Extractive industries in Myanmar: Fostering development without fomenting conflict

Project Active from to State

Extractive industries are an important source of economic activity in many poor countries. Mining projects provide direct investment in rural areas, infrastructure development, employment, and increased tax revenues. Poor and post-conflict countries struggle to borrow internationally and often lack the capacity to raise money through income taxes. For these governments, mining royalties and licensing fees can fund essential public services.

However, the reality of mining investments in poor and weak states is often more grim. Our research in other contexts, such as Peru and sub-Saharan Africa, finds that mining projects regularly provoke protest and other social conflicts. Where enforcement is lacking, mining can pollute water and soil. If politicians are not accountable to citizens, they may pocket mining revenues rather than supporting local services. Mining can, then, impose real costs on host communities that exceed its potential benefits.

We ask two research questions to illuminate the costs, benefits and best methods of managing of new mining investments:

  1. What are the consequences of mining investments for local economic development, social change, and conflict?
  2. Can providing credible information and community consultations reduce conflict and increase the extent to which mining contributes to local development?

To address these questions, we are considering a quasi-experimental design that exploits exogenous variation in the location and quality of ore deposits, and also a field experiment to assess whether providing information and community consultation in mining areas can reduce conflicts and increase the share of benefits flowing to host communities. Many practitioners and scholars argue that transparency and community engagement can help companies secure a more stable operating environment and also help prevent the violence, corruption, and political capture that can result from mishandled mining investments.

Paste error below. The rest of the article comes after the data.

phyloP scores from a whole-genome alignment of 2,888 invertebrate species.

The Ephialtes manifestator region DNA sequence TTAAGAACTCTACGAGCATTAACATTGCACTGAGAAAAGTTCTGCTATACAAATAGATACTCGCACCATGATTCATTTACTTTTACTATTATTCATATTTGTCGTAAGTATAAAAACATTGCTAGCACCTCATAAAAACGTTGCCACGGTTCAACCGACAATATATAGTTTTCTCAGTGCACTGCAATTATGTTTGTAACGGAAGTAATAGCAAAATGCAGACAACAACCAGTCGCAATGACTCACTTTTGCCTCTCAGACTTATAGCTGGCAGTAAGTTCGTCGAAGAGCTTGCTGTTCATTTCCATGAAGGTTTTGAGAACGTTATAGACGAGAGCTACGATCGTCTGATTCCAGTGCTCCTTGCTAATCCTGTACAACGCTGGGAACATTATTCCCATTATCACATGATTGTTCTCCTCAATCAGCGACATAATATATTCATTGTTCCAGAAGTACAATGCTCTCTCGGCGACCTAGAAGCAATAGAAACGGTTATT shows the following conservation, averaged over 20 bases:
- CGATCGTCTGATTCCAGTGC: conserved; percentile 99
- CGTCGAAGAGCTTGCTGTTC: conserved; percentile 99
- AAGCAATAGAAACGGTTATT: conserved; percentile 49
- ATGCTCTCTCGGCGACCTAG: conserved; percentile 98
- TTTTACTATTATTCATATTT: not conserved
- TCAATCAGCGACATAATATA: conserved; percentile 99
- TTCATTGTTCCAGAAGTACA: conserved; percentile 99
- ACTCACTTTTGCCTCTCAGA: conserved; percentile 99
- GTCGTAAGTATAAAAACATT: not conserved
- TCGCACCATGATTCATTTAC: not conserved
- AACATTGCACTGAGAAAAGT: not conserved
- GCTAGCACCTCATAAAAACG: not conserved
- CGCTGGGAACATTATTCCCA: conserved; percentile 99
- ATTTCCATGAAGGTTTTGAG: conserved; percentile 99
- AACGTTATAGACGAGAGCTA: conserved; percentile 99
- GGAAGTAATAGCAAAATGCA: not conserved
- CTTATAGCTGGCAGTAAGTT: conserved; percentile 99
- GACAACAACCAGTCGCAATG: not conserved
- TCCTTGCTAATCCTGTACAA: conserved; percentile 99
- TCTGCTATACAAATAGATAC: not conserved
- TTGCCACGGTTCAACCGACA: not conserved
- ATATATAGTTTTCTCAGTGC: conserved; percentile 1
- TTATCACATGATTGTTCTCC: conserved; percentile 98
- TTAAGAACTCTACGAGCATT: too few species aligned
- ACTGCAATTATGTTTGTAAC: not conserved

To assess the feasibility of these research designs, we are first carrying out a scoping and administrative data collection exercise. During this initial stage, we will build local partnerships, tailor the intervention to local circumstances, and assess the challenges of implementing a randomised trial and administering large-scale surveys in this post-conflict setting. By mid 2017, we will have a baseline understanding of the sector and its challenges, as well as a practical understanding of the project implementation environment in Myanmar.

These questions are especially salient in Myanmar, which has recently become a popular destination for international mining companies. Before its 2011 reforms, the country was closed to the world, its government eschewed foreign investment, and civil conflict deterred entry. Since then, Myanmar has received a wave of applications for minerals exploration. The country faces decisions about how to regulate these investments and how to distribute any mining revenues.

This project addresses IGC’s research priorities related to state effectiveness. At the country-level, our proposed observational research evaluates whether the country’s approach to natural resource management fosters stable and inclusive growth. Our prospective field experiment then asks whether greater transparency and consultation in communities hosting projects can amplify local economic development or mitigate the harms of mining. Our work will help assess the extent to which new investments in mining generate conflict in weak states. We also plan to evaluate whether information provision and community consultation - interventions promoted in many contexts to empower citizens - actually increase companies’ or local officials’ accountability to regulations or commitment to community development.